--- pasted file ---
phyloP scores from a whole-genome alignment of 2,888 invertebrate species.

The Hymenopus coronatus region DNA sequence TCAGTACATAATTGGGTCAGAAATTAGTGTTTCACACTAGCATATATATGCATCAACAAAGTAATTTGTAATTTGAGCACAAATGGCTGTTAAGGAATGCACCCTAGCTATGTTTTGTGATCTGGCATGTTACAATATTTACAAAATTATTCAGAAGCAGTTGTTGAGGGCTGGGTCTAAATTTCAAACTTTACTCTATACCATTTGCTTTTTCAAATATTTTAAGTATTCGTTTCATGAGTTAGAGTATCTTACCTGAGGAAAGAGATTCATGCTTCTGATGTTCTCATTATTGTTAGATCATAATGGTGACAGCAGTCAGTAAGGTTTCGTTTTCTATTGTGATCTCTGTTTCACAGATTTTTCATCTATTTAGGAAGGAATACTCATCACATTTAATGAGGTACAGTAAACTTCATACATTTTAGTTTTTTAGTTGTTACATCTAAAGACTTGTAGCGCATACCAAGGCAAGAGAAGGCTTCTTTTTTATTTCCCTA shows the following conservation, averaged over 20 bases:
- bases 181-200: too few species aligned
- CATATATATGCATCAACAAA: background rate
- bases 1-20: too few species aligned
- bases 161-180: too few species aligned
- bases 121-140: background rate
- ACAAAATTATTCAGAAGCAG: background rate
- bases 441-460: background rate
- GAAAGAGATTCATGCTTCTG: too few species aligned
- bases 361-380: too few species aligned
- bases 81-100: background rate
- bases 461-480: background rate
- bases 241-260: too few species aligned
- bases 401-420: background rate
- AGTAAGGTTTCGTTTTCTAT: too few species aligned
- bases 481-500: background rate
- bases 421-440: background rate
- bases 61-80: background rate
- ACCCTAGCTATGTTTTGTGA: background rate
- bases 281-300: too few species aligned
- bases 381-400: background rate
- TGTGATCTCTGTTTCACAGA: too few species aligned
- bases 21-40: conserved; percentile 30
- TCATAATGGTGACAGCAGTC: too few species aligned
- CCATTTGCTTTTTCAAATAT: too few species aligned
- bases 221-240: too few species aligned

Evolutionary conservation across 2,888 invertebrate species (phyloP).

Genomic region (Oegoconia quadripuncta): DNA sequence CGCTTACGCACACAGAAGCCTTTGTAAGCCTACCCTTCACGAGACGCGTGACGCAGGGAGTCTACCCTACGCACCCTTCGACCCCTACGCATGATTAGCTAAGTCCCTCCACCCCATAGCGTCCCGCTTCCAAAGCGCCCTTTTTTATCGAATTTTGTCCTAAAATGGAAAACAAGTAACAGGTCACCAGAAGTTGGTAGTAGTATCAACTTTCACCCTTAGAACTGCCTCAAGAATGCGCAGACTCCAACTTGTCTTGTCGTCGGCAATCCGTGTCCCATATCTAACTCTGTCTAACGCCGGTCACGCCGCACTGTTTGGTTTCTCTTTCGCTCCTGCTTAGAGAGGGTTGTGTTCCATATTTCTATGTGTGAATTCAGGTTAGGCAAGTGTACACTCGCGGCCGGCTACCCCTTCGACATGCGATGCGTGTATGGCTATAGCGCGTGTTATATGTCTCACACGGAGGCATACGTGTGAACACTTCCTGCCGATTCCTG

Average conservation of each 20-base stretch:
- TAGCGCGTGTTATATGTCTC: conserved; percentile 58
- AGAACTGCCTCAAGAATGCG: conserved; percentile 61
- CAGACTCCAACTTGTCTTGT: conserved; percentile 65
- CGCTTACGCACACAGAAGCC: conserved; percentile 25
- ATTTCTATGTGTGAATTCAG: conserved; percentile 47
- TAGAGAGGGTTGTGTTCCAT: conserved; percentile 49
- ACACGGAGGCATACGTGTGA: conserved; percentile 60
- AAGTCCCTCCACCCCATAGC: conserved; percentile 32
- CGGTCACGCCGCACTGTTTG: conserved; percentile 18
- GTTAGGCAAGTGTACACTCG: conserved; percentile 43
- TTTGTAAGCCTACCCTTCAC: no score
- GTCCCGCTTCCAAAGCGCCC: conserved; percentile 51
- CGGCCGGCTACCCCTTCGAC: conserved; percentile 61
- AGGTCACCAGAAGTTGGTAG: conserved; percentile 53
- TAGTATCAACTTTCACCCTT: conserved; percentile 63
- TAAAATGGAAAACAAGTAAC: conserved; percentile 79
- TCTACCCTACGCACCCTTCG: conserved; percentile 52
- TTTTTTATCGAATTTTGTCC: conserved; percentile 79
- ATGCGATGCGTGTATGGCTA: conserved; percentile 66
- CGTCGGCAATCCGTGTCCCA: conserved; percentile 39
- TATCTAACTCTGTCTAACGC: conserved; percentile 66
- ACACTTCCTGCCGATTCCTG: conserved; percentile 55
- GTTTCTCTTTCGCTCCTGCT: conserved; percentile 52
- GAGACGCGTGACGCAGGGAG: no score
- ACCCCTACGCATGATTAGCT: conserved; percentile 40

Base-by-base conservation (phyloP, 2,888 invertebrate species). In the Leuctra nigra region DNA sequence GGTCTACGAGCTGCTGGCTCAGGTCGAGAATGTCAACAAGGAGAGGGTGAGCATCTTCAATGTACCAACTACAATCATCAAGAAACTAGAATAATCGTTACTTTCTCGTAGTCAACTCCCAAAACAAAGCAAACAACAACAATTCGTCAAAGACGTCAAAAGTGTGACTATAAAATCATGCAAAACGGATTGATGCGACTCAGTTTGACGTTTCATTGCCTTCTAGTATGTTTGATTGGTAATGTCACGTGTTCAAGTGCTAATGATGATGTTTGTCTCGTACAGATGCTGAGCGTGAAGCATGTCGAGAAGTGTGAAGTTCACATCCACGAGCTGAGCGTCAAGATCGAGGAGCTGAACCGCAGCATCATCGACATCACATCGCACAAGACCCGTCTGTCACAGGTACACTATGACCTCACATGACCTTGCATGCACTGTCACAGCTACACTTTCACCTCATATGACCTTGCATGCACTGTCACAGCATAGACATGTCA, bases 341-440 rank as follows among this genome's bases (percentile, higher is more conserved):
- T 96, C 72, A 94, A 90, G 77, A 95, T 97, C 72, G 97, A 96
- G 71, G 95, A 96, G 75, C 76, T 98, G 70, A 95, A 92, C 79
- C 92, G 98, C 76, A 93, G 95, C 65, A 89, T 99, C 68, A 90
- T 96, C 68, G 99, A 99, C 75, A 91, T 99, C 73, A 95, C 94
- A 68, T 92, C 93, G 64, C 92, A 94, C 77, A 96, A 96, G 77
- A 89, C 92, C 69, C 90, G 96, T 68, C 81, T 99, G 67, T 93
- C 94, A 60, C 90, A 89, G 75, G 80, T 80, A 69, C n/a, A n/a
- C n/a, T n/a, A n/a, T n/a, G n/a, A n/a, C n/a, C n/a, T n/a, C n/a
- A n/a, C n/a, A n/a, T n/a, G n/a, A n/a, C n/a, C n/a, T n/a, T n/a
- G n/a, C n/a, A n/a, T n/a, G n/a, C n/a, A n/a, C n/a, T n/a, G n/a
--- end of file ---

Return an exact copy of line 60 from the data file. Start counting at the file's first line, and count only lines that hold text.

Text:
- T 96, C 68, G 99, A 99, C 75, A 91, T 99, C 73, A 95, C 94